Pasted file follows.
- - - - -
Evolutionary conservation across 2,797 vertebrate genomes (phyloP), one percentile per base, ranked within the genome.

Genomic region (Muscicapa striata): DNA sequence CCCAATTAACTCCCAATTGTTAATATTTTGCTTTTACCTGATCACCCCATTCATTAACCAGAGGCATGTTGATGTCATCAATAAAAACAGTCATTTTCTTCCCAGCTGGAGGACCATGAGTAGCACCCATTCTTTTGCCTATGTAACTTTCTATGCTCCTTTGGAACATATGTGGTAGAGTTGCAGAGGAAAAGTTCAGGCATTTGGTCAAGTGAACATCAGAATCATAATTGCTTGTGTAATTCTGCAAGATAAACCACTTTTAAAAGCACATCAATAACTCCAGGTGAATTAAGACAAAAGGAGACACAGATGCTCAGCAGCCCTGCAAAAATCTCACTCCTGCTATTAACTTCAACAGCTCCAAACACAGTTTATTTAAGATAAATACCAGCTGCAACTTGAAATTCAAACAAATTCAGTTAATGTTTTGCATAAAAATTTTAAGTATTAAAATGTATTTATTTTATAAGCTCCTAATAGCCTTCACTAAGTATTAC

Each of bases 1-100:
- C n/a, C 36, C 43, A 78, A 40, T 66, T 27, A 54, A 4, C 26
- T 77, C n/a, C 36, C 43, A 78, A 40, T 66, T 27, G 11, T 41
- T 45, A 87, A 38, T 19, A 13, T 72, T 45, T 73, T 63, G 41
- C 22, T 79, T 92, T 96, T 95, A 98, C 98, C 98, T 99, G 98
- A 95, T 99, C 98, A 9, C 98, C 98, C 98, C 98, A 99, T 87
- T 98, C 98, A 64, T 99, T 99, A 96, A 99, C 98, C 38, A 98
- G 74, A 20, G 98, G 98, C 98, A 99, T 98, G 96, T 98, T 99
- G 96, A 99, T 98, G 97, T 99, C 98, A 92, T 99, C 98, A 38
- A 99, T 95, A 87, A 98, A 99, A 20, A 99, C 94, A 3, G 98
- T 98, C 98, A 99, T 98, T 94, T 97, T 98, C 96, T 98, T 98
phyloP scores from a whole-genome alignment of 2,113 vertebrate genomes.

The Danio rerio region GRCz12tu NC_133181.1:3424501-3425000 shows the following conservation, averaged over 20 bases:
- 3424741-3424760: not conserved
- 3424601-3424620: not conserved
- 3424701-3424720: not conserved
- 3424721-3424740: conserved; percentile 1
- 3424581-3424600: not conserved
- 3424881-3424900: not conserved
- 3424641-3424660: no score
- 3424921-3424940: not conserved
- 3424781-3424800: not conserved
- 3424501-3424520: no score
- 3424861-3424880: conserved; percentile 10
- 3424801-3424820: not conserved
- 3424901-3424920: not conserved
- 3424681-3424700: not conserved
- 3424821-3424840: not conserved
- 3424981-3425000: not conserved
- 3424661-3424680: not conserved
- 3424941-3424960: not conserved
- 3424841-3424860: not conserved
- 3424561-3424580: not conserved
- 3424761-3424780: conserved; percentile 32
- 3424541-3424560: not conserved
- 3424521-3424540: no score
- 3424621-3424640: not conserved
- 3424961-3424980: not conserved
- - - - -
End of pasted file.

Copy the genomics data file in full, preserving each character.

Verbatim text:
Evolutionary conservation across 2,797 vertebrate genomes (phyloP), one percentile per base, ranked within the genome.

Genomic region (Muscicapa striata): DNA sequence CCCAATTAACTCCCAATTGTTAATATTTTGCTTTTACCTGATCACCCCATTCATTAACCAGAGGCATGTTGATGTCATCAATAAAAACAGTCATTTTCTTCCCAGCTGGAGGACCATGAGTAGCACCCATTCTTTTGCCTATGTAACTTTCTATGCTCCTTTGGAACATATGTGGTAGAGTTGCAGAGGAAAAGTTCAGGCATTTGGTCAAGTGAACATCAGAATCATAATTGCTTGTGTAATTCTGCAAGATAAACCACTTTTAAAAGCACATCAATAACTCCAGGTGAATTAAGACAAAAGGAGACACAGATGCTCAGCAGCCCTGCAAAAATCTCACTCCTGCTATTAACTTCAACAGCTCCAAACACAGTTTATTTAAGATAAATACCAGCTGCAACTTGAAATTCAAACAAATTCAGTTAATGTTTTGCATAAAAATTTTAAGTATTAAAATGTATTTATTTTATAAGCTCCTAATAGCCTTCACTAAGTATTAC

Each of bases 1-100:
- C n/a, C 36, C 43, A 78, A 40, T 66, T 27, A 54, A 4, C 26
- T 77, C n/a, C 36, C 43, A 78, A 40, T 66, T 27, G 11, T 41
- T 45, A 87, A 38, T 19, A 13, T 72, T 45, T 73, T 63, G 41
- C 22, T 79, T 92, T 96, T 95, A 98, C 98, C 98, T 99, G 98
- A 95, T 99, C 98, A 9, C 98, C 98, C 98, C 98, A 99, T 87
- T 98, C 98, A 64, T 99, T 99, A 96, A 99, C 98, C 38, A 98
- G 74, A 20, G 98, G 98, C 98, A 99, T 98, G 96, T 98, T 99
- G 96, A 99, T 98, G 97, T 99, C 98, A 92, T 99, C 98, A 38
- A 99, T 95, A 87, A 98, A 99, A 20, A 99, C 94, A 3, G 98
- T 98, C 98, A 99, T 98, T 94, T 97, T 98, C 96, T 98, T 98
phyloP scores from a whole-genome alignment of 2,113 vertebrate genomes.

The Danio rerio region GRCz12tu NC_133181.1:3424501-3425000 shows the following conservation, averaged over 20 bases:
- 3424741-3424760: not conserved
- 3424601-3424620: not conserved
- 3424701-3424720: not conserved
- 3424721-3424740: conserved; percentile 1
- 3424581-3424600: not conserved
- 3424881-3424900: not conserved
- 3424641-3424660: no score
- 3424921-3424940: not conserved
- 3424781-3424800: not conserved
- 3424501-3424520: no score
- 3424861-3424880: conserved; percentile 10
- 3424801-3424820: not conserved
- 3424901-3424920: not conserved
- 3424681-3424700: not conserved
- 3424821-3424840: not conserved
- 3424981-3425000: not conserved
- 3424661-3424680: not conserved
- 3424941-3424960: not conserved
- 3424841-3424860: not conserved
- 3424561-3424580: not conserved
- 3424761-3424780: conserved; percentile 32
- 3424541-3424560: not conserved
- 3424521-3424540: no score
- 3424621-3424640: not conserved
- 3424961-3424980: not conserved